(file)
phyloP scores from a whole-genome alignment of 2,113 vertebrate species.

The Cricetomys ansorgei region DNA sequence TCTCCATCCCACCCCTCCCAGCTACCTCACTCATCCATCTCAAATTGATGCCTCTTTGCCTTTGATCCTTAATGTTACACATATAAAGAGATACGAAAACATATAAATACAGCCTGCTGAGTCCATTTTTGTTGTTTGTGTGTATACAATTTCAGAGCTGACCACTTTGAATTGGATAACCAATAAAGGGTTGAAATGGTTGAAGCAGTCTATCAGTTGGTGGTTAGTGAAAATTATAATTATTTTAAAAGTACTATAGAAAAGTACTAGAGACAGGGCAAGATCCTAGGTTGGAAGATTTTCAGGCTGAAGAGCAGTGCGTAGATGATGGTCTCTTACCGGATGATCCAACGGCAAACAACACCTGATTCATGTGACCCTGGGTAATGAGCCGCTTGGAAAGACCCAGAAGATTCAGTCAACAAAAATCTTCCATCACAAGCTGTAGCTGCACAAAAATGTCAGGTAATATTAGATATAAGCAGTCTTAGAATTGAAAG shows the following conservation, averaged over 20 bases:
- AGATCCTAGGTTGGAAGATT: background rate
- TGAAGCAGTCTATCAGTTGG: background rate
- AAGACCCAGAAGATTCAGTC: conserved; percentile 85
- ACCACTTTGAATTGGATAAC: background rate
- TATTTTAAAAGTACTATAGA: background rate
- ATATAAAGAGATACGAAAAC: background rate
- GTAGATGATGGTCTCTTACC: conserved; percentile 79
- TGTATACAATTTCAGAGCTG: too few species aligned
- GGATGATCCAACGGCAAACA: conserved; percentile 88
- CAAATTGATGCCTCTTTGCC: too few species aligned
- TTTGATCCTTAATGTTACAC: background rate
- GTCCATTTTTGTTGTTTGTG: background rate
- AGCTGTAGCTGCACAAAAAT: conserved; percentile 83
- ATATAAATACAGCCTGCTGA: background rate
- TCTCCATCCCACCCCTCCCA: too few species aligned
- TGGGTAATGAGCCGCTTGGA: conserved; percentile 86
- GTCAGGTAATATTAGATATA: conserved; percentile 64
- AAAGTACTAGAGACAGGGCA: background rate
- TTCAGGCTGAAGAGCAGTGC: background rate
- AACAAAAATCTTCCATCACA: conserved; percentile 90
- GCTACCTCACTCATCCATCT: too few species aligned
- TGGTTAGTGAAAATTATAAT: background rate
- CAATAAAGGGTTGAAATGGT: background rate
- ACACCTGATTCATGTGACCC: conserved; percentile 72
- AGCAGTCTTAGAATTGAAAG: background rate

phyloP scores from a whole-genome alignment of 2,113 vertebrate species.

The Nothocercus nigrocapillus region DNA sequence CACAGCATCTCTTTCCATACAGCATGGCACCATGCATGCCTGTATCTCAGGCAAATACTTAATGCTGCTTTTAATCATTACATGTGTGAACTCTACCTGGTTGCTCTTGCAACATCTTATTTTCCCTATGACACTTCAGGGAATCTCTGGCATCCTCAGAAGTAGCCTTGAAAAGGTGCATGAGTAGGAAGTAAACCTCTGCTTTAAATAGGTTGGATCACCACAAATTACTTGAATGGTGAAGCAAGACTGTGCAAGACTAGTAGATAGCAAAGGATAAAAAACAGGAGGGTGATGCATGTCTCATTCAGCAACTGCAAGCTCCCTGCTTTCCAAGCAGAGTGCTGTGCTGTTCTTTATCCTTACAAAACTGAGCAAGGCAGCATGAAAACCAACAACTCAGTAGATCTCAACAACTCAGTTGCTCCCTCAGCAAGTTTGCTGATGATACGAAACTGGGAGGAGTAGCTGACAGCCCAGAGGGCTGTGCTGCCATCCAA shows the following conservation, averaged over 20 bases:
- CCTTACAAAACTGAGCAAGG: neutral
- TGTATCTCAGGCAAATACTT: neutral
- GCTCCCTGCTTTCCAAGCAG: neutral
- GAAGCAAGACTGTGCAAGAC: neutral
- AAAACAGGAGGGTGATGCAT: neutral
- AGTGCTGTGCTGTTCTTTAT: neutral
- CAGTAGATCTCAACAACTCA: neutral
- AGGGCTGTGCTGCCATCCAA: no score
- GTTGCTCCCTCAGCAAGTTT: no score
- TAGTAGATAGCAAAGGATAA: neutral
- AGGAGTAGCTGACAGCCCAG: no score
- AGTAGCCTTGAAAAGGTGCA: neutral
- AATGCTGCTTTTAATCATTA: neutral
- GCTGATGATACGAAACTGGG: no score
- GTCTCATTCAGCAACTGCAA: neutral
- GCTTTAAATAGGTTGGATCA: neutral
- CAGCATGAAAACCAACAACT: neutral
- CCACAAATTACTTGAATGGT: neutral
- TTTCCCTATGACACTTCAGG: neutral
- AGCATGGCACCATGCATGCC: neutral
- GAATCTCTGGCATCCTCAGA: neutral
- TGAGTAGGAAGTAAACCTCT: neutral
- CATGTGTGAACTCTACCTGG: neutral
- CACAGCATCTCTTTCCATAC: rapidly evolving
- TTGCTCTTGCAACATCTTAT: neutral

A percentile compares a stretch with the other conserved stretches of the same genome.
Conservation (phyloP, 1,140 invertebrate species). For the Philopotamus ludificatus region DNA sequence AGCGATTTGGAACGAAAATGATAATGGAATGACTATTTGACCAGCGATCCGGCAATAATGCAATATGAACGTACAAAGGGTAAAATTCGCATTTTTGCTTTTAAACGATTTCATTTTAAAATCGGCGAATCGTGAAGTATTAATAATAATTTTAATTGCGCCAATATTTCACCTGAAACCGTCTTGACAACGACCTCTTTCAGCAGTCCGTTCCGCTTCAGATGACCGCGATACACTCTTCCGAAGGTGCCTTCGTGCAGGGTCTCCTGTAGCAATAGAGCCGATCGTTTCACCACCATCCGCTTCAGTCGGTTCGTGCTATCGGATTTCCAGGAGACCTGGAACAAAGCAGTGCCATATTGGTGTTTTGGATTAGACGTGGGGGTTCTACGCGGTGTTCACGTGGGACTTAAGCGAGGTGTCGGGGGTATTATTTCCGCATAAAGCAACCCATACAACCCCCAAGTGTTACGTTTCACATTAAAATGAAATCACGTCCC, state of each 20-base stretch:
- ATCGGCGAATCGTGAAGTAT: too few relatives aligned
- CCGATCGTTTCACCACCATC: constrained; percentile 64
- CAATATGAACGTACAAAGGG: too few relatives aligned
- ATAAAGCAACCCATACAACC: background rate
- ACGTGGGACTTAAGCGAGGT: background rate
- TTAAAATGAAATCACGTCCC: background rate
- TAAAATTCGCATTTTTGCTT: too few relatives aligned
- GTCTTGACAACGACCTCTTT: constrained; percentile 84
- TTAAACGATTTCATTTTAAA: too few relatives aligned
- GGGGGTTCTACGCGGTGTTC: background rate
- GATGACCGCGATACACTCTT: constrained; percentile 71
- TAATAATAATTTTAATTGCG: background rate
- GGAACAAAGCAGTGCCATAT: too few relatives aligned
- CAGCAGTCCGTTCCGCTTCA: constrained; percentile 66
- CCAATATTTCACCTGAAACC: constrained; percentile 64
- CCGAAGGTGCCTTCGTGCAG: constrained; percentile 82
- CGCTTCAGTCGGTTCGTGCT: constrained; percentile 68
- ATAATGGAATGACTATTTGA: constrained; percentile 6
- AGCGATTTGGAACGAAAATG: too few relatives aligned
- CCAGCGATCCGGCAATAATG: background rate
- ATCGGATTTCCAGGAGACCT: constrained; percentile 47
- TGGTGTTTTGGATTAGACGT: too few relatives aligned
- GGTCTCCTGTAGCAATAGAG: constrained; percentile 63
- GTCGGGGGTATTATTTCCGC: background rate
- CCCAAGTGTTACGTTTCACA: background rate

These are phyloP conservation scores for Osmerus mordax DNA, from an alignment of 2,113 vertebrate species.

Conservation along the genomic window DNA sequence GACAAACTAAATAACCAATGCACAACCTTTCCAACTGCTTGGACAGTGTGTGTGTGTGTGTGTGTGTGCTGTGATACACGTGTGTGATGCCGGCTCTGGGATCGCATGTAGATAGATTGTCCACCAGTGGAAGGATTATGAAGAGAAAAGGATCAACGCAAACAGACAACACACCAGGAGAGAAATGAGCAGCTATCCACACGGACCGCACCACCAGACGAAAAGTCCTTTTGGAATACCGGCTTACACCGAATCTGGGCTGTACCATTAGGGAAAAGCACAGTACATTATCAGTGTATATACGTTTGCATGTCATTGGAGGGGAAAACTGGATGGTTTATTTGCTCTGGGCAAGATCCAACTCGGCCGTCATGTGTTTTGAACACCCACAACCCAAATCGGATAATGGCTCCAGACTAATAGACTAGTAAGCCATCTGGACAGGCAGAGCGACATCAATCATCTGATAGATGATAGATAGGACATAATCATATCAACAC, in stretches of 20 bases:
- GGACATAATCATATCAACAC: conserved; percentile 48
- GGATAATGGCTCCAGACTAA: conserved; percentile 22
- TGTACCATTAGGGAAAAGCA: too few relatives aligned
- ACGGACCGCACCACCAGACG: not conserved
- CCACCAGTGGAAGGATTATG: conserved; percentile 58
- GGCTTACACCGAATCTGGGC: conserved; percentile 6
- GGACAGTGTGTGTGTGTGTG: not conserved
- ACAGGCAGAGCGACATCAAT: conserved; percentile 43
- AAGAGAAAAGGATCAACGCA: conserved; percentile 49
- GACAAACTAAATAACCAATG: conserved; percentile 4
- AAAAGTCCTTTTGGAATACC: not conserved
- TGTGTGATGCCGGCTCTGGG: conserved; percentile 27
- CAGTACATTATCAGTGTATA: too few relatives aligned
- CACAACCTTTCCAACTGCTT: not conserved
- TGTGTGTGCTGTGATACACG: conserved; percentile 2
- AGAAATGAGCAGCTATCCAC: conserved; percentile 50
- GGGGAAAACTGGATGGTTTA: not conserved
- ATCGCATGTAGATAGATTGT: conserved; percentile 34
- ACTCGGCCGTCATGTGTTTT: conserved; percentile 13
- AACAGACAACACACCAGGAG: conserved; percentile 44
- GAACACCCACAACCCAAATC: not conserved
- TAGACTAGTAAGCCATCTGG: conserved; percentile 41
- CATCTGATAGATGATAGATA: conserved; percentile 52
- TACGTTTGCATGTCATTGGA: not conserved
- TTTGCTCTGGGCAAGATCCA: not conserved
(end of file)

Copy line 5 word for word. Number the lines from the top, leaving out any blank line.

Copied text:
- AAGACCCAGAAGATTCAGTC: conserved; percentile 85